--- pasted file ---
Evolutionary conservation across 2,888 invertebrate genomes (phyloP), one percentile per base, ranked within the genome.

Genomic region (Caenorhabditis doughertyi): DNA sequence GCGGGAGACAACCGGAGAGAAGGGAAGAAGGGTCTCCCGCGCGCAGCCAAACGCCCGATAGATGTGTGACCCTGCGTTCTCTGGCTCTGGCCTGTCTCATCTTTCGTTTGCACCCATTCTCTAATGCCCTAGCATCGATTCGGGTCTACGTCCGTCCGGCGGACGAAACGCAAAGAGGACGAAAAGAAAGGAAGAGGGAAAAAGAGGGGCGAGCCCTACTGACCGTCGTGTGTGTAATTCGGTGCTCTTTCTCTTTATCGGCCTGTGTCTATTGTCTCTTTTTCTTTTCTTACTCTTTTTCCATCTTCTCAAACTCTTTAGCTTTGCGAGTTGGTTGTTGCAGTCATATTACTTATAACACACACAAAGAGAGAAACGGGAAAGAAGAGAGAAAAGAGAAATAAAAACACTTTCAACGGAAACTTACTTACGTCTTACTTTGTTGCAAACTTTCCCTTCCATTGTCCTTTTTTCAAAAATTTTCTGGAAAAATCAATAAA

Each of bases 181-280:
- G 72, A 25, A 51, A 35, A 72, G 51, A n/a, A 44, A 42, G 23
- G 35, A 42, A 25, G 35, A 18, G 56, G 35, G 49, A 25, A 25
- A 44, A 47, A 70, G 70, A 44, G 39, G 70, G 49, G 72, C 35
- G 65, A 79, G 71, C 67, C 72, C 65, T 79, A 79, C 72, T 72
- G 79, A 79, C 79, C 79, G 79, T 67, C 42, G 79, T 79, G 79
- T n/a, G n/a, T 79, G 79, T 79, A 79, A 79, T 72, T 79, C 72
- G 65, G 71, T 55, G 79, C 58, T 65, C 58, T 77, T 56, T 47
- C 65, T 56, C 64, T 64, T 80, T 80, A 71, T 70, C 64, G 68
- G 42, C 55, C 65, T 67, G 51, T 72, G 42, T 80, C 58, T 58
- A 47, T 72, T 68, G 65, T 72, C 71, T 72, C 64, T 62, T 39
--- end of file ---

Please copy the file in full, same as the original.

Evolutionary conservation across 2,888 invertebrate genomes (phyloP), one percentile per base, ranked within the genome.

Genomic region (Caenorhabditis doughertyi): DNA sequence GCGGGAGACAACCGGAGAGAAGGGAAGAAGGGTCTCCCGCGCGCAGCCAAACGCCCGATAGATGTGTGACCCTGCGTTCTCTGGCTCTGGCCTGTCTCATCTTTCGTTTGCACCCATTCTCTAATGCCCTAGCATCGATTCGGGTCTACGTCCGTCCGGCGGACGAAACGCAAAGAGGACGAAAAGAAAGGAAGAGGGAAAAAGAGGGGCGAGCCCTACTGACCGTCGTGTGTGTAATTCGGTGCTCTTTCTCTTTATCGGCCTGTGTCTATTGTCTCTTTTTCTTTTCTTACTCTTTTTCCATCTTCTCAAACTCTTTAGCTTTGCGAGTTGGTTGTTGCAGTCATATTACTTATAACACACACAAAGAGAGAAACGGGAAAGAAGAGAGAAAAGAGAAATAAAAACACTTTCAACGGAAACTTACTTACGTCTTACTTTGTTGCAAACTTTCCCTTCCATTGTCCTTTTTTCAAAAATTTTCTGGAAAAATCAATAAA

Each of bases 181-280:
- G 72, A 25, A 51, A 35, A 72, G 51, A n/a, A 44, A 42, G 23
- G 35, A 42, A 25, G 35, A 18, G 56, G 35, G 49, A 25, A 25
- A 44, A 47, A 70, G 70, A 44, G 39, G 70, G 49, G 72, C 35
- G 65, A 79, G 71, C 67, C 72, C 65, T 79, A 79, C 72, T 72
- G 79, A 79, C 79, C 79, G 79, T 67, C 42, G 79, T 79, G 79
- T n/a, G n/a, T 79, G 79, T 79, A 79, A 79, T 72, T 79, C 72
- G 65, G 71, T 55, G 79, C 58, T 65, C 58, T 77, T 56, T 47
- C 65, T 56, C 64, T 64, T 80, T 80, A 71, T 70, C 64, G 68
- G 42, C 55, C 65, T 67, G 51, T 72, G 42, T 80, C 58, T 58
- A 47, T 72, T 68, G 65, T 72, C 71, T 72, C 64, T 62, T 39